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UFC 132: Tito Ortiz doesn't care about being the betting underdog against Ryan Bader

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But if you're a betting man and want to make some money, lay your cheddar on "The Huntington Beach Bad Boy."

That's because Tito Ortiz, with his back pressed firmly against the wall now that Octagon kingpin Dana White has openly stated he's gone if he loses one more time, is confident in his match-up against Ryan Bader.

Confident enough to say that despite being a 5-to-1 underdog, he's the safe bet come Saturday, July 2, 2011, at UFC 132 in Las Vegas, Nevada:

"I learned this in high school. Rankings don't mean shit. You could rank anybody where you want but at the end of the day when it's time to step in the cage and you fight, the man who has a smile on his face, the man who's confident, the man who has everything behind him, knowing he's going to win, that's what it comes down to. That's why it's called betting -- cause you're laying a bet. And you're taking a chance. That's peoples choices. I'm a betting man. I may make you some money then. It is what it is. I don't pay attention to that shit man. That's for people to make money. People want to make money on me? Bet on me."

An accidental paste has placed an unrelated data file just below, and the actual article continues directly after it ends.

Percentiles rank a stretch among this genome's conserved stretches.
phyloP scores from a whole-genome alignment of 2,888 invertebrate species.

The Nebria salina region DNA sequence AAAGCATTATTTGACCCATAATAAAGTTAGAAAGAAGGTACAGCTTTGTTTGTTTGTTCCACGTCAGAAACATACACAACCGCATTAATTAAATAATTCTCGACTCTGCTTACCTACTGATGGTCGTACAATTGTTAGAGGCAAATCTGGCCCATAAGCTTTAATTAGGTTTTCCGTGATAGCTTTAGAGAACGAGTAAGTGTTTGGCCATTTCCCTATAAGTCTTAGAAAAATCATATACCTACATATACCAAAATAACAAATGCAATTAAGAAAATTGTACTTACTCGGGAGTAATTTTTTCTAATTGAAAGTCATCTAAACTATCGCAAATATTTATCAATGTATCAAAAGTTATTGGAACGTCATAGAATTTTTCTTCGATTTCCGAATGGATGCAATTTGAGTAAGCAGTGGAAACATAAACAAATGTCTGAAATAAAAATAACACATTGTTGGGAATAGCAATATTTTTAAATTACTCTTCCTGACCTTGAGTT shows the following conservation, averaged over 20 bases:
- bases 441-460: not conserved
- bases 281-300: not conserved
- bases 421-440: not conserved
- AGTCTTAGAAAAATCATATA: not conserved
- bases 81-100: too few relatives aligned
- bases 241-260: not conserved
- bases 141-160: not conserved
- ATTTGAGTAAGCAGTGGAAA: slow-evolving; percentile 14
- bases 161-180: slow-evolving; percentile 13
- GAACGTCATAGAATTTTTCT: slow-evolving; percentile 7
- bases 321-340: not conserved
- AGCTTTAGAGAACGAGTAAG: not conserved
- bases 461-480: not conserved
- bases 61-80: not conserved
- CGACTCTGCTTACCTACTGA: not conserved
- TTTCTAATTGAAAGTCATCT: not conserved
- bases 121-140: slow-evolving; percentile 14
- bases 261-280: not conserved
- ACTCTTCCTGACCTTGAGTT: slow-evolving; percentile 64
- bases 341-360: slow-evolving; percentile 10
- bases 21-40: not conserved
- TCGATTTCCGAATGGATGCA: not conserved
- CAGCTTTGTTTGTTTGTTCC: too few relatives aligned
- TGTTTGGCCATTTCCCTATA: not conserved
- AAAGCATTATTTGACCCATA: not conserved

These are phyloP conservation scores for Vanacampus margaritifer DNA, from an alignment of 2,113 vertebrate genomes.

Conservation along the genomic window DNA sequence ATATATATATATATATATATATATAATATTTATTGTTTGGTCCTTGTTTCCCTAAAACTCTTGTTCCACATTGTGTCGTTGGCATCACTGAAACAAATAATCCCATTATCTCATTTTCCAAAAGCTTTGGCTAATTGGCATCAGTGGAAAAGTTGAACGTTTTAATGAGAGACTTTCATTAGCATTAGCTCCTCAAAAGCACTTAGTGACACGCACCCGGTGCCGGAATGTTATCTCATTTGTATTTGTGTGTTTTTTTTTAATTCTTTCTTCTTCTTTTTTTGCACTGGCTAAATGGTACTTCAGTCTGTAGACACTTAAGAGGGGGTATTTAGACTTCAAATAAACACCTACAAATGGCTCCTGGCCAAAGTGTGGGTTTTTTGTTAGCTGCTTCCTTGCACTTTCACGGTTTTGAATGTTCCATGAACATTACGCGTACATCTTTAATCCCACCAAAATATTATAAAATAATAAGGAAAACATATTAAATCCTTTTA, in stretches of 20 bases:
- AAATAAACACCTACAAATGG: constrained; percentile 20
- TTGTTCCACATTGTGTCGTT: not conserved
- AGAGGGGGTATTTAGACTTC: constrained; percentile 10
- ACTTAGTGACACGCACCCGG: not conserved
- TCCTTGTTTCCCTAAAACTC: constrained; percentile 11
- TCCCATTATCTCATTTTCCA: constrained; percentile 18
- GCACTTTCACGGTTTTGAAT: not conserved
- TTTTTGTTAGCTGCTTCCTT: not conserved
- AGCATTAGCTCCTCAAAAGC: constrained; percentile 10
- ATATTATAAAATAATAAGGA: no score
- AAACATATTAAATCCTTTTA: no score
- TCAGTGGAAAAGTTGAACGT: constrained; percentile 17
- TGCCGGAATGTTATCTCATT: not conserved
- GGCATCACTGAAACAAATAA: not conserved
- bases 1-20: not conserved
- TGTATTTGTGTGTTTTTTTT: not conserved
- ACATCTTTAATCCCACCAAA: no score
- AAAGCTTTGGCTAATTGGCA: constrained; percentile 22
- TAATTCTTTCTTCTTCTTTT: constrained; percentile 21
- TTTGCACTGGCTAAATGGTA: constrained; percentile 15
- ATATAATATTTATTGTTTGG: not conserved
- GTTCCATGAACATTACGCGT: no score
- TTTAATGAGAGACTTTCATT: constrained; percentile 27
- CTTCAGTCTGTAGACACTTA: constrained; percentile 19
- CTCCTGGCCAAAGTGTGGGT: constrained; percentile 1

The lines being what they are, few have elected to take his brilliantly articulated advice.

And what about the flip side to the coin, Mr. Bader. How does he feel getting saddled with such a big line in his favor when he hits the MGM Grand Garden Arena to take on the fading legend?

"I feel the same way, you know. ... Anybody can beat anybody on any given day. I don't even pay any attention to it whatsoever. I'm going in there with a goal, I've been focused in this training camp and I have one job to do, go out there and win and look good doing it. I'm prepared for that and that's all that matters to me."

Bader (12-1) saw his undefeated record (and quest to become division number one contender) go up in smoke against fellow light heavyweight sensation Jon Jones at UFC 126 back on Feb. 5.

The TUF 8 champion is probably eager to get back on his horse and gallop into his 205-pound rodeo with Ortiz, which on the surface may appear to be the path of least resistance in the promotion's competitive light heavyweight division.

Ortiz (15-8-1), who hasn't won a fight in nearly five years, recently ditched Antonio Rogerio Nogueira at UFC Fight Night 26 in Seattle thanks to some stitches and a "minor concussion" that compelled him to withdraw from the March 26 event.

His last appearance was a lopsided unanimous decision loss to former TUF student Matt Hamill at UFC 121: "Lesnar vs. Velasquez" back in October 2010.

Will this next appearance be his last inside the Octagon?

It will if he loses, which the oddsmakers overwhelmingly believe he will. But they don't matter ... right?

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